‘Pirate Banks’ Are Real: Here’s How They Work
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- By Nicholas Pell
- September 19, 2013
You wouldn’t be alone. When it comes to stashing wealth like the swashbucklers of old, there are no end of modern financial pirates. Many wealthy Americans find ways to move their money around to avoid paying taxes; in fact, many can afford accountants and tax attorneys whose only jobs are to find ways of paying the legal minimum taxes required.
The problem, of course, is that avoiding taxes with these techniques sometimes exists in a legal gray area.
This tax evasion tactic is done with the use of offshore accounts, also known as “pirate banks,” and with good reason. These accounts help the wealthy shield their assets, avoid taxes and pass the cost on to the average citizen.
In honor of “Talk Like a Pirate Day,” we’ve taken a close look at these pirate banks — and broken down exactly what people have to do if they want to turn buccaneer for that extra buck.
Photo credit: DUCKofD3ATH
What is a Pirate Bank?
A pirate bank is an offshore bank account updated for the digital age. It’s a virtual banking system that allows anyone with enough cash to hide as much as they want away from the prying eyes of the IRS and law enforcement.
According to a recent report from the Federation of State Public Interest Research Groups, every year as much as $150 billion is lost in tax revenue due to the use of offshore savings accounts. The same report found that 83 of the country’s 100 biggest publicly traded corporations dodge paying taxes through these means — a feat that averages out to a toll of $1,026 per taxpayer.
Pirate banks are hard to track and essentially establish a complicated series of firewalls around depositors’ money. Here’s a typical scenario: One bank account is in the name of a corporation in another country, which is in turn owned by a trust in yet another country, then owned by several corporations in many different countries.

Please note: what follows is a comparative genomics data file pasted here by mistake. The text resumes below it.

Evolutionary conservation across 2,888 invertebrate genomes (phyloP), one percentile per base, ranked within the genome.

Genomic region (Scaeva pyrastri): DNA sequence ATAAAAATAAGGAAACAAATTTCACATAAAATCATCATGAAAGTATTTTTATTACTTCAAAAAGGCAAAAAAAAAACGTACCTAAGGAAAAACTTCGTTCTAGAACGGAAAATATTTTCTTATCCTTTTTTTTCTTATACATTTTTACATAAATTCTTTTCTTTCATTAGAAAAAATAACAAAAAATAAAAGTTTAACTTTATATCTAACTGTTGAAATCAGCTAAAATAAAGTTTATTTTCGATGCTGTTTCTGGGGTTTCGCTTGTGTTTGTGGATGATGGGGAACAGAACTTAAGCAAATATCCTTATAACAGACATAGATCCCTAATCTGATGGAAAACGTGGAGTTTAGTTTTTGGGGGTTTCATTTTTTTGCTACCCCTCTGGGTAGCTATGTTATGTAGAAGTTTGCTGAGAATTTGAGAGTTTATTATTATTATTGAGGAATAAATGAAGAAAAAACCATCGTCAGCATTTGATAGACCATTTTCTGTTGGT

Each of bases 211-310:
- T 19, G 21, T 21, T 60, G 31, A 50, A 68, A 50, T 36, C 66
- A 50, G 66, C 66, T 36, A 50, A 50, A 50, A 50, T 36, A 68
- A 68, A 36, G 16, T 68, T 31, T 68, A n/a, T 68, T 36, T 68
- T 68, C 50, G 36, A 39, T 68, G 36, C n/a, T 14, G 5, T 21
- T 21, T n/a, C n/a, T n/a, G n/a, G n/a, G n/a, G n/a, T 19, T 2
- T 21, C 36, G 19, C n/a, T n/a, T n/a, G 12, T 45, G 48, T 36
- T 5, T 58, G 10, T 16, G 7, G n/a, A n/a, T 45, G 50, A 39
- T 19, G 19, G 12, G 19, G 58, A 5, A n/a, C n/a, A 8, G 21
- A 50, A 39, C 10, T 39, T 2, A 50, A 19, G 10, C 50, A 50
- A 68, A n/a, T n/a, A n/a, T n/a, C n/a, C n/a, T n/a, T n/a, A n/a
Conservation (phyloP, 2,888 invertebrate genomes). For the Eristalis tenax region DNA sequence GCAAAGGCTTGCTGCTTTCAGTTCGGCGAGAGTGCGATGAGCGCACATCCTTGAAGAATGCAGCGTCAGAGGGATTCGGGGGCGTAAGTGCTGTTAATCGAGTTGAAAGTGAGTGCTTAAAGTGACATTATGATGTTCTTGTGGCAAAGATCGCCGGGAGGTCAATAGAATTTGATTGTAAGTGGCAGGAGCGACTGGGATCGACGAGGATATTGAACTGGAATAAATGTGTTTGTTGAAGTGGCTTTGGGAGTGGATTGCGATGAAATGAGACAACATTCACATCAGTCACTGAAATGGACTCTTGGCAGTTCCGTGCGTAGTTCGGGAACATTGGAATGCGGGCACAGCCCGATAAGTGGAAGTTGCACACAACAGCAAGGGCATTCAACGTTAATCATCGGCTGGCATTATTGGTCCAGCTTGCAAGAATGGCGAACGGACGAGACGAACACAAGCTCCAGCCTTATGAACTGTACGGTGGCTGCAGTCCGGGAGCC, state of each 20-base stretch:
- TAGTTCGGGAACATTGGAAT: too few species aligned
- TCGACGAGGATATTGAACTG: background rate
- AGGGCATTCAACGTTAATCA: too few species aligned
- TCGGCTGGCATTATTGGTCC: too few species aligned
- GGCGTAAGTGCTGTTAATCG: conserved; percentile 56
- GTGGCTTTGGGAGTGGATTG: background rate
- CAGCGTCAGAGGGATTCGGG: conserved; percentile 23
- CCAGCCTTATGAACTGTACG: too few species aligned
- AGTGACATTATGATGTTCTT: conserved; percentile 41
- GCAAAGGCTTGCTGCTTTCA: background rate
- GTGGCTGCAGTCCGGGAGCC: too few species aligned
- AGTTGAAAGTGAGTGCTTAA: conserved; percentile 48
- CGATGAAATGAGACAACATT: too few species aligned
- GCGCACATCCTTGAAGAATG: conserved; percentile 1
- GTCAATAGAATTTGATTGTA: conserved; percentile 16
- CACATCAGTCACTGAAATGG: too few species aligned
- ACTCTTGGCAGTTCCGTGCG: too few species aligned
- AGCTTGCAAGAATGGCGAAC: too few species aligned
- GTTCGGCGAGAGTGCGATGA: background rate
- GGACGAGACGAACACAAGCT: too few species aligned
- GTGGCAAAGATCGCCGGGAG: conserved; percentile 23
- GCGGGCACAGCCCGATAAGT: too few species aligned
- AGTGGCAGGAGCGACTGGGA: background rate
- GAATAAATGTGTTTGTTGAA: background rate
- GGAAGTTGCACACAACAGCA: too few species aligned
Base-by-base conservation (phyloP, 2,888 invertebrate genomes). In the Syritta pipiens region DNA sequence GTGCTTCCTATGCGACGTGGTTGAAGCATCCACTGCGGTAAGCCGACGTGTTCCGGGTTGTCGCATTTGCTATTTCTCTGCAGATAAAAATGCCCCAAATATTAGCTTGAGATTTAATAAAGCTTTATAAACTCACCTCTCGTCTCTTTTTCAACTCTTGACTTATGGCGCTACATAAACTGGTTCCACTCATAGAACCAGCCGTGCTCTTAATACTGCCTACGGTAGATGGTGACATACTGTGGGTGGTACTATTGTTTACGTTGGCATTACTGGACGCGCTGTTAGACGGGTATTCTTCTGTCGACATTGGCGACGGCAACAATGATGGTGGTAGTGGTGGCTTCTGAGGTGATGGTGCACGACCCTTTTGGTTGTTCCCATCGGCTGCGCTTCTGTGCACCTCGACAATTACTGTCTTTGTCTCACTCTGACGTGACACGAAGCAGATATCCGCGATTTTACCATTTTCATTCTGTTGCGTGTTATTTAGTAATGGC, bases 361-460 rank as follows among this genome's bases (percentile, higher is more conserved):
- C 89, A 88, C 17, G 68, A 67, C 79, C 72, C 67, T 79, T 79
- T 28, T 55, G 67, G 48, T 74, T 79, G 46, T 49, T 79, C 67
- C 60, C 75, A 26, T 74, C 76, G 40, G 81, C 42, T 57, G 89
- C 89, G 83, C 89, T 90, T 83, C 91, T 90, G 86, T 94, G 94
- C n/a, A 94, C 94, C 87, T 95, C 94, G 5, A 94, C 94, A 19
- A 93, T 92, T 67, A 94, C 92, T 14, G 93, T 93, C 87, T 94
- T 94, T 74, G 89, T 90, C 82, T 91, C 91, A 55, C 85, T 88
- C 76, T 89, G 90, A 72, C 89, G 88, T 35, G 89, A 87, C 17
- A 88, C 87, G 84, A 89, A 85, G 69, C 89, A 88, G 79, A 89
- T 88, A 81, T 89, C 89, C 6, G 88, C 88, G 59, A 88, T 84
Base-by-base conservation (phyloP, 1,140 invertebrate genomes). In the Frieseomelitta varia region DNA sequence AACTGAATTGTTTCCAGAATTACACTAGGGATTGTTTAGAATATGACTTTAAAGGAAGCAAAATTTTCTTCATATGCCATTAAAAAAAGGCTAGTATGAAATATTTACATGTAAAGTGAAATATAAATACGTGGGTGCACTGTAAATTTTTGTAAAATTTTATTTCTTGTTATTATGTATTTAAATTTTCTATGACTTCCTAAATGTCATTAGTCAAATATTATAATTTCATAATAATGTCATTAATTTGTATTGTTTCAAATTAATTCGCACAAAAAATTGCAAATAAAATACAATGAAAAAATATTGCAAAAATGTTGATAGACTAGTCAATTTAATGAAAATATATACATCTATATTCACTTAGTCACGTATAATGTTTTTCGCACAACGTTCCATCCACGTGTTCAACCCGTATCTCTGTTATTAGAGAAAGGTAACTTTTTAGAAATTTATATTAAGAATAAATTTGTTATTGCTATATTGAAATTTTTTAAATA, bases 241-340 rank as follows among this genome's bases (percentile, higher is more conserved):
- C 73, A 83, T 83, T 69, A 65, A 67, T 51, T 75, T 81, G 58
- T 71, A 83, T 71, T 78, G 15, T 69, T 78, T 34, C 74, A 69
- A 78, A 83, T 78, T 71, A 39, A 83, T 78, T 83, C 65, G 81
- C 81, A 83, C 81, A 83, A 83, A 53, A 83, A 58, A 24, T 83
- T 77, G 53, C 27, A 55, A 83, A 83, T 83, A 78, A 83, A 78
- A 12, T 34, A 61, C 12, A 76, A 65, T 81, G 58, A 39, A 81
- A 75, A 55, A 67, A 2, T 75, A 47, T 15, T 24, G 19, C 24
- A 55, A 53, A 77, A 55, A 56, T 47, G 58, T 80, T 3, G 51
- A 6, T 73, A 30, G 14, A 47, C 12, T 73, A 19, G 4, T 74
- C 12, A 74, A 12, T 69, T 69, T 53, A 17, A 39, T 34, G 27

Avoiding Taxes with Banks
Of course, not everyone is of one mind when it comes to pirate banks. Libertarians and conservatives are generally quick to say that offshore savings accounts have purposes other than hiding money from the IRS. The question is — what are these purposes?
It turns out that offshore accounts are the preferred investment instrument of drug kingpins, illegal arms dealers, money launderers and mafiosi. This isn’t just because they can hide basically any amount of money they want, without a realistic chance of being caught (many offshore accounts aren’t even numbered). It’s also because the secret, anonymous nature of the accounts makes them perfect for money laundering.
Opening an Offshore Bank Account of Your Own
Chances are pretty good that you have no reason to open an offshore account at a pirate bank. Still, if all this Lifestyles of the Rich and Possibly Criminal talk has you itching for new ways of avoiding taxes, opening an offshore bank account might be on the agenda.
Rules for opening an offshore bank account vary from one country to another, and one bank to another. The good news, for those who don’t have the money to jet set to the Cayman Islands to make a deposit, is that you rarely, if ever, have to show up in person to start your account.
Simply create a fake LLC and you’ve got that extra layer of protection you’re going to want when the IRS comes knocking.
Photo credit: Good Eye Might